University Hospital of North Staffordshire's A&E delays cost £50k-a-day
THE cost of reopening 80 hospital beds staffed by short-term agency nurses and locum doctors to cut accident unit queues is £50,000 a day.
The staggering daily bill means the University Hospital of North Staffordshire has spent £7 million since reopening the beds last May.
That is in addition to the original £7 million cost of reusing the beds on four wards within the City General site for the next five years to solve its looming beds crisis.
Hospital officials are recruiting 100 nurses after having to pay out tens of thousands of pounds a day on the high-cost agency staff at short notice.
But the costs will continue to rise as the hospital has only recruited around 30 of the replacement full-time nurses.
Hospital finance director John Maddison said: "Putting an additional unplanned 80 beds at short notice into the hospital has incurred over £7 million of extra costs over five months."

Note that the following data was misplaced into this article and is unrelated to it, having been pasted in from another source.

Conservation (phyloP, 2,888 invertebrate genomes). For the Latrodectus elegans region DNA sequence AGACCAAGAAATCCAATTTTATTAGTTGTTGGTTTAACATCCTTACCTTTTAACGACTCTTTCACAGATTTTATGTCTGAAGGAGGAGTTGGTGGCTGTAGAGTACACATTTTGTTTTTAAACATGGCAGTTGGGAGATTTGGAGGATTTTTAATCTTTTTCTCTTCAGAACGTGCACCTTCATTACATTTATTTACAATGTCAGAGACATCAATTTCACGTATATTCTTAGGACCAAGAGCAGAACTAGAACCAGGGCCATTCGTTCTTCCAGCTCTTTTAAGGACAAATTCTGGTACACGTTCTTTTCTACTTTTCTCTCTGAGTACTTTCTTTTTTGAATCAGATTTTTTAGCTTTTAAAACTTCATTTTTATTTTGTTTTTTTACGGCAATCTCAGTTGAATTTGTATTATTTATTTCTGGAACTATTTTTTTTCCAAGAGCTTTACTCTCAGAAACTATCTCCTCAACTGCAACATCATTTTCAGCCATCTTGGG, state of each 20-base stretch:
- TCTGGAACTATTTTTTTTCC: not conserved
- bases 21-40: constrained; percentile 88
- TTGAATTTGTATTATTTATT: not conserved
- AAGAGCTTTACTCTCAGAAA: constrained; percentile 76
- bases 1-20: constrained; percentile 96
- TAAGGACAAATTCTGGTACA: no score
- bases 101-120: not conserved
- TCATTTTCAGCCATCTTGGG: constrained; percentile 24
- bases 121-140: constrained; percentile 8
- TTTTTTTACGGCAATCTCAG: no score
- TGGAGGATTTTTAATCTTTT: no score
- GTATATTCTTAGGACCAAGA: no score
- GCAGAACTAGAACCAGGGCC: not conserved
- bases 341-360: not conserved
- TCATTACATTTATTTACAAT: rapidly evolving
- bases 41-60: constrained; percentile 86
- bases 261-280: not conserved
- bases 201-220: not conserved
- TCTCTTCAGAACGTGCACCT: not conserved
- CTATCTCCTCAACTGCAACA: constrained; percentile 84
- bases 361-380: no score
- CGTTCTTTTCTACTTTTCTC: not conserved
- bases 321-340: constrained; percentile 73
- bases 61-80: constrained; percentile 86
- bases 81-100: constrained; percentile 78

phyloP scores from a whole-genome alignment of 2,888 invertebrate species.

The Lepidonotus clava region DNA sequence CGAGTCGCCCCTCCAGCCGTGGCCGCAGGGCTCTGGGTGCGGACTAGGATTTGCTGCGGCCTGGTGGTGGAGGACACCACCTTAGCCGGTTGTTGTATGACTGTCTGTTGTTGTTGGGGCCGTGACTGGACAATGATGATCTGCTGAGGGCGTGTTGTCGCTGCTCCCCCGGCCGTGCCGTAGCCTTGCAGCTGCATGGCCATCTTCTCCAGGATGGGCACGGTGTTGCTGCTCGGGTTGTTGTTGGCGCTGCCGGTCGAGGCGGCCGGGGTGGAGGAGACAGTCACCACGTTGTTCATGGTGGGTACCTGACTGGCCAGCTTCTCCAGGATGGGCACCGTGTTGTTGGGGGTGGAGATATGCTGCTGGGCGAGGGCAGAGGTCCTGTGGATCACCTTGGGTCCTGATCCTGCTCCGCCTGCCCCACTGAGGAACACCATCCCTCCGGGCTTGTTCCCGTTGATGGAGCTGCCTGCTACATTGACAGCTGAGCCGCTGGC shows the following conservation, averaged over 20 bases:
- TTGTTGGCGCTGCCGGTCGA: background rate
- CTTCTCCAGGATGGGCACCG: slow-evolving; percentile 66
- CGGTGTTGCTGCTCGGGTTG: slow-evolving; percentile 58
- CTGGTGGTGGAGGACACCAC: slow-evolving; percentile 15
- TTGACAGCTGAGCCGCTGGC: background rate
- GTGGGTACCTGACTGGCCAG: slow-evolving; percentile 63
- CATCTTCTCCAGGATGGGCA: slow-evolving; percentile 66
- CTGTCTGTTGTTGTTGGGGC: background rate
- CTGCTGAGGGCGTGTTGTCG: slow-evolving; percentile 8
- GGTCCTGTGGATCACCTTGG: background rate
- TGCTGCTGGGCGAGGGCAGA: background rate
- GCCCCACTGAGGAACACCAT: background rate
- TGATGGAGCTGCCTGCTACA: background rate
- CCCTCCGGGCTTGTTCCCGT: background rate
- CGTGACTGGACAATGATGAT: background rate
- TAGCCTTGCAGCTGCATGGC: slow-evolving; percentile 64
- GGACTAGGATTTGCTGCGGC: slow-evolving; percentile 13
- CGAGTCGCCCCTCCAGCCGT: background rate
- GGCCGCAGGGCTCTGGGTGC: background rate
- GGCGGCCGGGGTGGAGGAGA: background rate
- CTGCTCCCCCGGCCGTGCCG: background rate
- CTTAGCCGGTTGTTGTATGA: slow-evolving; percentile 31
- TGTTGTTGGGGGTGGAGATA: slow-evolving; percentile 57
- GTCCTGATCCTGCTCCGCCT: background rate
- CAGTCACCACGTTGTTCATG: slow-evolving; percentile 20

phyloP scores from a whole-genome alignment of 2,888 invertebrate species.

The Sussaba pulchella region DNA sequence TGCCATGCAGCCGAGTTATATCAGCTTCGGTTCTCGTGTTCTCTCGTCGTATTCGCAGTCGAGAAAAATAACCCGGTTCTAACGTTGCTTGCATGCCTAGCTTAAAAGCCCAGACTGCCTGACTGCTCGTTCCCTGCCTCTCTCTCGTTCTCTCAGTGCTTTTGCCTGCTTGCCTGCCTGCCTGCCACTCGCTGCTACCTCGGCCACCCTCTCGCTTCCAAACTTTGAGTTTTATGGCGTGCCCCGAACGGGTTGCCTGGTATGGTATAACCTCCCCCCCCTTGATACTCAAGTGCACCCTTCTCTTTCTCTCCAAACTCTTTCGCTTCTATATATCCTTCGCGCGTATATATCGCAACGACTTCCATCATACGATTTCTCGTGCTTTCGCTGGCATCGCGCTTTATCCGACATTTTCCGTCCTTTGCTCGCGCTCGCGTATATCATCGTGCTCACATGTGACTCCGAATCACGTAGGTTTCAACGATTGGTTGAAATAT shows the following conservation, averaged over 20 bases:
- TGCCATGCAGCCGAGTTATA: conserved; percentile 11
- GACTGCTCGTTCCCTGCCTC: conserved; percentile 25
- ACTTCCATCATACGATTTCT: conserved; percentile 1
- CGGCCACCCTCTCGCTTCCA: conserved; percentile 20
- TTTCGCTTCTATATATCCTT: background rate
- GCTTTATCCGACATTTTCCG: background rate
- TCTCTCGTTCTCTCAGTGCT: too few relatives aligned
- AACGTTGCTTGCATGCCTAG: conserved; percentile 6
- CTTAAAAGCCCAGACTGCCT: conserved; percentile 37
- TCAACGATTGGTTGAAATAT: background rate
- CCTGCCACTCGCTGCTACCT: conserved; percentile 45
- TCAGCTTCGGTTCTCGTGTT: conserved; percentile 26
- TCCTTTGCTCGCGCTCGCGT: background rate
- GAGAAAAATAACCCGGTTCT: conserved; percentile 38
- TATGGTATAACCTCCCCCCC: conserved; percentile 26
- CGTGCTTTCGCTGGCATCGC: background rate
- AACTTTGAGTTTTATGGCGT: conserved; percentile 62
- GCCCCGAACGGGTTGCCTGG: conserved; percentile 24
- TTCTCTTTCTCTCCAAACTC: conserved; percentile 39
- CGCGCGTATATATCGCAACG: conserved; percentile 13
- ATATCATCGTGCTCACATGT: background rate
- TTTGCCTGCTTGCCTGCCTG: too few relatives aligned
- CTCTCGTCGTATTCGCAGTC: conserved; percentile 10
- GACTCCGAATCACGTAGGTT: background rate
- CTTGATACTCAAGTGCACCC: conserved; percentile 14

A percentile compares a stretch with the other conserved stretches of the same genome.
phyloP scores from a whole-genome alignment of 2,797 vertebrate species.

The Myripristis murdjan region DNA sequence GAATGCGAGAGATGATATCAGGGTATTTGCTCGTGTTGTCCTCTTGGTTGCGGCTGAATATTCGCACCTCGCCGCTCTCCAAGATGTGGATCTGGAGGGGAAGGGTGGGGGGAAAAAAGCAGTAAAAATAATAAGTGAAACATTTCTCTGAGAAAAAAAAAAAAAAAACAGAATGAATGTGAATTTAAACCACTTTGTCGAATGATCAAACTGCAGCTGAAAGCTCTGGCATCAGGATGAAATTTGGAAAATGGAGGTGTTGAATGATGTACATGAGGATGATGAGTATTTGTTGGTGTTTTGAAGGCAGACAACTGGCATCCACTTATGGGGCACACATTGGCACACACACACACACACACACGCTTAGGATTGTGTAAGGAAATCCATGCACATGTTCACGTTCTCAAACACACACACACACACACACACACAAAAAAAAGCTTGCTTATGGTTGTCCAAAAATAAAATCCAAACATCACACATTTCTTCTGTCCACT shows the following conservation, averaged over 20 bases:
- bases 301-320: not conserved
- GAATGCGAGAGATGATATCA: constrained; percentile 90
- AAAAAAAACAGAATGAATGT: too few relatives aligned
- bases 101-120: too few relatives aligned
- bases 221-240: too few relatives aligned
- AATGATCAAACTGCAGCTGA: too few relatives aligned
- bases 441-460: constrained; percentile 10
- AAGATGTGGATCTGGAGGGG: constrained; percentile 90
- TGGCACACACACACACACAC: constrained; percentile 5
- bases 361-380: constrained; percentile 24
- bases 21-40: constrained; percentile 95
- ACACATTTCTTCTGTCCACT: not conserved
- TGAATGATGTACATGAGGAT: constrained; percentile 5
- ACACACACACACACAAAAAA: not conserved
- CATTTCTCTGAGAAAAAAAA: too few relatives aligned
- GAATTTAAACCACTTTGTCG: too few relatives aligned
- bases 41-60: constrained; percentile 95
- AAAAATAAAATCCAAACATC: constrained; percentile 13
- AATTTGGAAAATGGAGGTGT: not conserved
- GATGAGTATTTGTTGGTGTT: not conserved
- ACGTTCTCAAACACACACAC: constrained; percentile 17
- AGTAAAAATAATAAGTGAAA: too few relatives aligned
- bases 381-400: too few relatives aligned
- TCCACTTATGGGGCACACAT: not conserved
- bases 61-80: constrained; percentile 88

The 80 beds had been shut as part of moves to slash bed numbers by around 300 at the smaller superhospital. The extra beds had helped to improve A&E performance with more than 95 per cent of patients being admitted or sent home within four hours.
And the hospital's £1.76 million NHS penalty for missing A&E targets was also refunded.
But in the past week the accident unit has been hit by record numbers of patients and long hold-ups are back.
An average of 345 patients a day have flooded in since last Sunday – compared with 295 for the same week last year.
It means the hospital has been treating just 90 per cent of patients within the four-hour target.
Now officials are asking for even more cash to recruit an extra three consultants to bring the total to 18 to allow the unit to have senior doctors on duty round-the-clock for the first time.
The hospital has an annual budget of £400 million.
A&E clinical director Magnus Harrison said: "We will do everything we can this week to get the performance back above 95 per cent.
"The local health economy frequently urges the public to use other services if they aren't suffering an emergency. But if the message is unheeded we have no choice but to soak up the extra work."
Patients are being advised to use their GP surgery or local walk-in centres for treatment and to only use the accident unit in an emergency.
Ian Syme, co-ordinator of pressure group Healthwatch, said: "This cost is a price worth paying – but to have these numbers in A&E suggests something is failing in the community."